UAT is a type of testing that involves the end users or clients of a software system or application to verify if it meets their requirements and expectations. UAT is usually the final testing stage before the software is released or deployed, and it requires careful planning, execution, and documentation. 

In the past, companies would hire expensive specialist consultants who have the expertise and experience in this field to help them write complex policies and procedures. However, with the advancement of artificial intelligence (AI) and natural language processing (NLP), there is a new option available for companies: large language models (LLMs). 

What are LLMs? 

LLMs are a type of generative AI that can produce text based on a given input or prompt. LLMs are trained on massive amounts of text data to learn the patterns, structures, and relationships in natural language. LLMs can perform various language-related tasks, such as translations, summaries, questions, answers, sentiment analysis, and more. 

Some examples of LLMs are OpenAI’s GPT-4, Google’s BERT, and Facebook’s BART. These models have shown impressive capabilities in generating coherent, fluent, and relevant text for various purposes and domains. 

How can LLMs help with writing policies and procedures? 

LLMs can help companies with writing policies and procedures for UAT by taking some of the grunt work out of it and enabling internal staff to just edit or curate the results. Here are some of the benefits of using LLMs for this task:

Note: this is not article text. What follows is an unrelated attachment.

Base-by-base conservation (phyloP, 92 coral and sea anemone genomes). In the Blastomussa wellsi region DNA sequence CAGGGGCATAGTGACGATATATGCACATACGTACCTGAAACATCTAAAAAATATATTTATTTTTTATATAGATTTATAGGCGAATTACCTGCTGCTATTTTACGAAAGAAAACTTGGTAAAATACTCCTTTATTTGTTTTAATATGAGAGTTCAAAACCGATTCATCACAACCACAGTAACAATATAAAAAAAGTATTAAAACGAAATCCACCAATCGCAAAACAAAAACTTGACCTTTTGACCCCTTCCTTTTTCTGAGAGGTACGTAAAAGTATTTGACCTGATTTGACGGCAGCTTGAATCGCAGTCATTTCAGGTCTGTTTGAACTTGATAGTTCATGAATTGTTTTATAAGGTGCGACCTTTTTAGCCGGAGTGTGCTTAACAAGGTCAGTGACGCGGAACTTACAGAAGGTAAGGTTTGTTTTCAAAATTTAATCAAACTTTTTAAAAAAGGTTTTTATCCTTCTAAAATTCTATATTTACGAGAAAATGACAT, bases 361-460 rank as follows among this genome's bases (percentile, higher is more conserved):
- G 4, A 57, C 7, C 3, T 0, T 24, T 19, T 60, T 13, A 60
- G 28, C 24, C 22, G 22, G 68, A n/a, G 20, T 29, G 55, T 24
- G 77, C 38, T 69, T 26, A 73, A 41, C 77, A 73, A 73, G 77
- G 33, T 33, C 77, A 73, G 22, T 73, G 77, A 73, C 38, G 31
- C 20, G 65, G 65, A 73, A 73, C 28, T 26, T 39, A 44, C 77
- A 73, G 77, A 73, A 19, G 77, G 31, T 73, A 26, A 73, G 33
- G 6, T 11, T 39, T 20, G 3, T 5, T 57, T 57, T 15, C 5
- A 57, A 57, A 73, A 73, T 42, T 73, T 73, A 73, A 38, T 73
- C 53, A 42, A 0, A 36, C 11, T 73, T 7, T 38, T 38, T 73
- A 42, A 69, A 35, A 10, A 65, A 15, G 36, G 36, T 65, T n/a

• LLMs can save time and money by reducing the need for hiring external consultants or spending hours on research and writing. 
  • LLMs can generate text based on keywords, topics, or examples provided by the user, making it easier to customize the content according to the specific needs and preferences of the company. 
  • LLMs can produce text in a clear, concise, and consistent manner, following the best practices and formats for writing policies and procedures. 
  • LLMs can provide suggestions, alternatives, or variations for different scenarios or situations that may arise during UAT. 
  • LLMs can incorporate relevant information from various sources, such as industry standards, regulations, best practices, or previous projects. 

How to use LLMs for writing policies and procedures? 

Using LLMs for writing policies and procedures is not as simple as typing a query and getting a ready-made document. LLMs are powerful tools that require careful guidance, supervision, and evaluation by human experts. Here are some steps and tips on how to use LLMs for this purpose: 

  • Define the scope and purpose of the policy or procedure you want to write. Identify the target audience, the objectives, the criteria, and the expected outcomes. 
  • Choose an appropriate LLM that suits your needs. Consider factors such as the domain, the language, the quality, and the availability of the model. 
  • Provide a clear and specific input or prompt to the LLM. You can use keywords, topics, examples, questions, or instructions to guide the model on what you want it to generate. 
  • Review and edit the output of the LLM. Check for accuracy, relevance, completeness, and coherence of the text. Correct any errors, gaps, or inconsistencies in the content, style, tone, or structure. 
  • Validate and verify the policy or procedure with the stakeholders, such as the end users, clients, managers, or regulators. Get feedback and approval before publishing or implementing the document. 

Writing technical policies and procedures can be a daunting and tedious task, but with the help of LLMs, it can be made easier and faster. 


Note: we generated the above text using BingChat, which runs a version of ChatGPT. We generated the image above using BlueWillow, an AI image generator.  

Note 2: Click here for an example of an AML policy for a small UK investment manager written by an LLM